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Thursday, 30 June 2016

NAVAL FORCES #9 and INFOGRAPHICS #22: World's Ballistic Missile Submarines

The following artwork was created by H. I. Sutton and it was included in his excellent article published on June 18 of this year entitled The Gods of M.A.D.ness which analyzes the Nuclear Ballistic Missile Submarines that are in service nowadays. Just click on the previous title to learn all the amazing details regarding the current ballistic missile submarines in world's navies as well as other great infographics about submarines in general but especially about submarines designed for special purposes such as Swimmer Delivery Vehicles (SDVs), midget subs and similar craft. For other infographics and information in this blogger-page about Nuclear Ballistic Missile Submarines click here or just the appropriate label.

Today's World's Ballistic Missile Submarines. High resolution image here.
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Tuesday, 28 June 2016

The evolution of Japanese destroyers after WWII

Article written by Jon Harris
Editing, photos and graphs by D-Mitch

JMSDF destroyers (DDG and DDH) in formation
Since the end of World War Two, Japan has commissioned as many different destroyer type designs as the United States and the former Soviet Union. This exceptional feat has gone little noticed. The Japanese Maritime Self Defense Force (JMSDF) has produced a steady stream of gradually improving designs, culminating in the powerful, well-balanced fleet of today. Their design bureau didn't produce radical forms such as the Russian KYNDA class cruisers, or Swedish VISBY class corvettes. Rather, this island nation developed a variety of platforms designed to defend the homeland and its vital oceanic trade. The application of existing weapons and sensors, primarily of US origin, provided for robust growth, and limited expenditures on research and development.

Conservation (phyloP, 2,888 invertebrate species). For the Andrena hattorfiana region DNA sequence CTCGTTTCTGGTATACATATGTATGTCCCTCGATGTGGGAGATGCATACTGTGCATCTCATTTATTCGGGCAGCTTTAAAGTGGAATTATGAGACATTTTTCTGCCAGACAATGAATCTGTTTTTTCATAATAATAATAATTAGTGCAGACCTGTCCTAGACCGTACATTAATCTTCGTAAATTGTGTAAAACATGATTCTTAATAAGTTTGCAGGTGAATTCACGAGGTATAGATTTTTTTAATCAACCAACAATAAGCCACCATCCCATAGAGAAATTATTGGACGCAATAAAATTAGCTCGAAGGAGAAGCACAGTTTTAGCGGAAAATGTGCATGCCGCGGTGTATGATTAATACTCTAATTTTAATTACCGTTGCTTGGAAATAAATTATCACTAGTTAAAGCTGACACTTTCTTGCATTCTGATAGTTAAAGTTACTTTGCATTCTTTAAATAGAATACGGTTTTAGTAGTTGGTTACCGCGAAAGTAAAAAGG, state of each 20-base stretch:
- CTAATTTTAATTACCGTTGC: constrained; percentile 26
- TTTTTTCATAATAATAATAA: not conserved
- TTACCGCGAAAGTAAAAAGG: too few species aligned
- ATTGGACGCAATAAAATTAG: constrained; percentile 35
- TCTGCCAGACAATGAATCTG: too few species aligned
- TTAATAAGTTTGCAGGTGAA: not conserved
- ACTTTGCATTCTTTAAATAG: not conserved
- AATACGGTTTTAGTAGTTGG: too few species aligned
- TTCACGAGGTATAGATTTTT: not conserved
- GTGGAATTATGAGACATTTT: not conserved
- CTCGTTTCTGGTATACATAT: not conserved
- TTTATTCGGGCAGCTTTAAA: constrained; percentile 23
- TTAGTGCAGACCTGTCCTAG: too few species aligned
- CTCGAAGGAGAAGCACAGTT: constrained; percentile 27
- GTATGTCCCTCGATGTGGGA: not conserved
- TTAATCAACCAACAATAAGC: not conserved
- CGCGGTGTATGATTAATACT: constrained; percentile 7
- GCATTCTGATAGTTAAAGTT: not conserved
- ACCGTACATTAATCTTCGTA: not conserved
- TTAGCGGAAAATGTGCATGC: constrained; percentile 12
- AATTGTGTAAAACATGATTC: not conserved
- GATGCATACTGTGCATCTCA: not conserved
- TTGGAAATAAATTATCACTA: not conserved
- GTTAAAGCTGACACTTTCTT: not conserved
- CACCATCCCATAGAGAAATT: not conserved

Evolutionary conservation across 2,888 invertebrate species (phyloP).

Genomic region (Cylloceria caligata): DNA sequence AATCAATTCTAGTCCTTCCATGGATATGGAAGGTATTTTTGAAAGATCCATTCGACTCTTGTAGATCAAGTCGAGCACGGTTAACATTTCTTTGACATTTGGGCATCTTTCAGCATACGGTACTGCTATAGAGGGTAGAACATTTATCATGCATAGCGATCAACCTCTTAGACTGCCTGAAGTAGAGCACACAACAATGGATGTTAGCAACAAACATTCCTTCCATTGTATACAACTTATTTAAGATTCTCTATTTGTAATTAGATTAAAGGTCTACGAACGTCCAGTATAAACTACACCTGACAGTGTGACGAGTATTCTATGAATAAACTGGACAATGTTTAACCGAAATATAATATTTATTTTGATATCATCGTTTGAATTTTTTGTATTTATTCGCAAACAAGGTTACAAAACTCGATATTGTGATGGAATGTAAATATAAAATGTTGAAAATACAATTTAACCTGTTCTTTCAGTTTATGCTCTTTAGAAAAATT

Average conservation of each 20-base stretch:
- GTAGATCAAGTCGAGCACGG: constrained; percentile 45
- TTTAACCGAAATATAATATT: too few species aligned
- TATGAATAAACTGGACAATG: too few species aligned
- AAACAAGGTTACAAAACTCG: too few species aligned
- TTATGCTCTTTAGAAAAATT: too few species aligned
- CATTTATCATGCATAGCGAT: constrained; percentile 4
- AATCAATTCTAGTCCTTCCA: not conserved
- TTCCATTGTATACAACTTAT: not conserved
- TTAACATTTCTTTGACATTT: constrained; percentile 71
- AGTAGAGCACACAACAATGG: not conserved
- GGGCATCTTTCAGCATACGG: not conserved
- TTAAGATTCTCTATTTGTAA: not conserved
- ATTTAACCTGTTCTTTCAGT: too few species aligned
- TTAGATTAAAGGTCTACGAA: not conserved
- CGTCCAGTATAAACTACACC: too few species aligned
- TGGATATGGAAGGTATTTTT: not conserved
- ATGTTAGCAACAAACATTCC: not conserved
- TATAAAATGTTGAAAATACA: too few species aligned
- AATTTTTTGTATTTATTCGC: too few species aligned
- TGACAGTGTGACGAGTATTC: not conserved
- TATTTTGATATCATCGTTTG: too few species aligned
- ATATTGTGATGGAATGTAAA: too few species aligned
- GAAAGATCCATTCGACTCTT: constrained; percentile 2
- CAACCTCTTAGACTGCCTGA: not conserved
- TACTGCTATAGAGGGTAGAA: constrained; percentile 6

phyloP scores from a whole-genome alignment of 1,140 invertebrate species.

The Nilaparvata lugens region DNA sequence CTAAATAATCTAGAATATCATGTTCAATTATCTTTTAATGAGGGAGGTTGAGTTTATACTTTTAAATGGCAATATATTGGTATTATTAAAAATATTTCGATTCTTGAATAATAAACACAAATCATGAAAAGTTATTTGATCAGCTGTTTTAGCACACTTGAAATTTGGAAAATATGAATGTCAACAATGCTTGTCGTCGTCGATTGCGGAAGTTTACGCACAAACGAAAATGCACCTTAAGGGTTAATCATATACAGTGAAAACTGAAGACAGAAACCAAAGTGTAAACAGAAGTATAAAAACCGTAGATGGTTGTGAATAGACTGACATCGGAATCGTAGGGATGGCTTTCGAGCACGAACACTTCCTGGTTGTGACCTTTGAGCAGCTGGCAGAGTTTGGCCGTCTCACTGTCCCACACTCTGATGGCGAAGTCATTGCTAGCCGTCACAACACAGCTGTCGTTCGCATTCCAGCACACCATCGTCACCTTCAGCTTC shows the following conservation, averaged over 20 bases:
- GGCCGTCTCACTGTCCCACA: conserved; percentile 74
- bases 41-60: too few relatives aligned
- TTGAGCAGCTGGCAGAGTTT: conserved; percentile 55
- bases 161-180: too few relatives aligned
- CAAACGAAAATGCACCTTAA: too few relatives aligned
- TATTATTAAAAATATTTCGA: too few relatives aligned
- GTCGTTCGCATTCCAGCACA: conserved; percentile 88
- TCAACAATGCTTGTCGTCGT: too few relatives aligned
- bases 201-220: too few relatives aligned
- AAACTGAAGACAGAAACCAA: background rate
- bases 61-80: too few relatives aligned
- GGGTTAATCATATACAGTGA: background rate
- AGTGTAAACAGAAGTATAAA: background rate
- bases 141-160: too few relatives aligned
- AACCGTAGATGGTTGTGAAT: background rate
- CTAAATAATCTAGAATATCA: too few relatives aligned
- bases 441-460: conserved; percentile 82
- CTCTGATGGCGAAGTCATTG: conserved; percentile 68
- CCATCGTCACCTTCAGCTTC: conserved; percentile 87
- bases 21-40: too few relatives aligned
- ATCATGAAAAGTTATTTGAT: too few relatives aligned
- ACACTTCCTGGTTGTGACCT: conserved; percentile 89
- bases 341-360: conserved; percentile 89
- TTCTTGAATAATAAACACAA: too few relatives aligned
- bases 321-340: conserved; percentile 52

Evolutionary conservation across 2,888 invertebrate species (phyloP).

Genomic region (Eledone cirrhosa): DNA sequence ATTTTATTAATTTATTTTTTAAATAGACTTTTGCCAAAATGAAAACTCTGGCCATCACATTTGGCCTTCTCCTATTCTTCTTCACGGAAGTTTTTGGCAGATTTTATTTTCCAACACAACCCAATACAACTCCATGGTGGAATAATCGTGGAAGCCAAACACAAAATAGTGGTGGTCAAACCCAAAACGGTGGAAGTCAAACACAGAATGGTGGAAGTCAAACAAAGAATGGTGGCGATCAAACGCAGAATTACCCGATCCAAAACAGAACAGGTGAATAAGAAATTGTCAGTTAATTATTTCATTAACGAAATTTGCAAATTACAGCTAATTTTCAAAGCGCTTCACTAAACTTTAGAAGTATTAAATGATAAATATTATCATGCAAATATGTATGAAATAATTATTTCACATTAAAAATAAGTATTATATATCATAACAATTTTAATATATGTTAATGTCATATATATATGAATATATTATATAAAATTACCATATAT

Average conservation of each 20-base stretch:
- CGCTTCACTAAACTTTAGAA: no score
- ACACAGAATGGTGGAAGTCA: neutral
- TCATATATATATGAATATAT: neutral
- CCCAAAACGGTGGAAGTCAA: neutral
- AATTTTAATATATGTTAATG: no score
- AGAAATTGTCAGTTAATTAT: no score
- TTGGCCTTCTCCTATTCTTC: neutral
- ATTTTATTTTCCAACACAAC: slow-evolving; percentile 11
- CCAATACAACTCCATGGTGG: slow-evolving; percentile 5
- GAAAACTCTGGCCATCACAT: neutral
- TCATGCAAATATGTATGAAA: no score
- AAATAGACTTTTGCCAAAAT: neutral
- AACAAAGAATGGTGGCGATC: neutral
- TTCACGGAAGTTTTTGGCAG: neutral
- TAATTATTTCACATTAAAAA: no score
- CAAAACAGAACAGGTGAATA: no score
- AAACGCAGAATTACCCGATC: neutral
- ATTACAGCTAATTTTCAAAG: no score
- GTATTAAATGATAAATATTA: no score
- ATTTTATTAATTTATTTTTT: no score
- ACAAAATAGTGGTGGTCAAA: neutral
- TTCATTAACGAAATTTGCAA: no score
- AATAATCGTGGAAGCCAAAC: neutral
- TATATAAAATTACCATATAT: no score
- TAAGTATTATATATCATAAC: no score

A massive fleet of Japanese destroyers in formation
As of 2016, the JMSDF operates a total of 50 destroyers including; four (4) helicopter destroyers of three different classes (IZUMO, HYUGA, SHIRANE), eight (8) anti-aircraft warfare (AAW) destroyers of three different classes (ATAGO, KONGOU, HATAKAZE), 18 destroyers of three different classes (AKIZUKI, TAKANAMI, MURASAME), 11 small destroyers similar in size to frigates of two different classes (ASAGIRI, HATSUYUKI), six (6) destroyer escorts of the ABUKUMA class (similar in size to light frigates and corvettes) and three (3) small SHIMAYUKI class (reconverted HATSUYUKI-class) destroyers that are used mainly for training purposes but they keep all their armament intact. But let's go back some decades ago...

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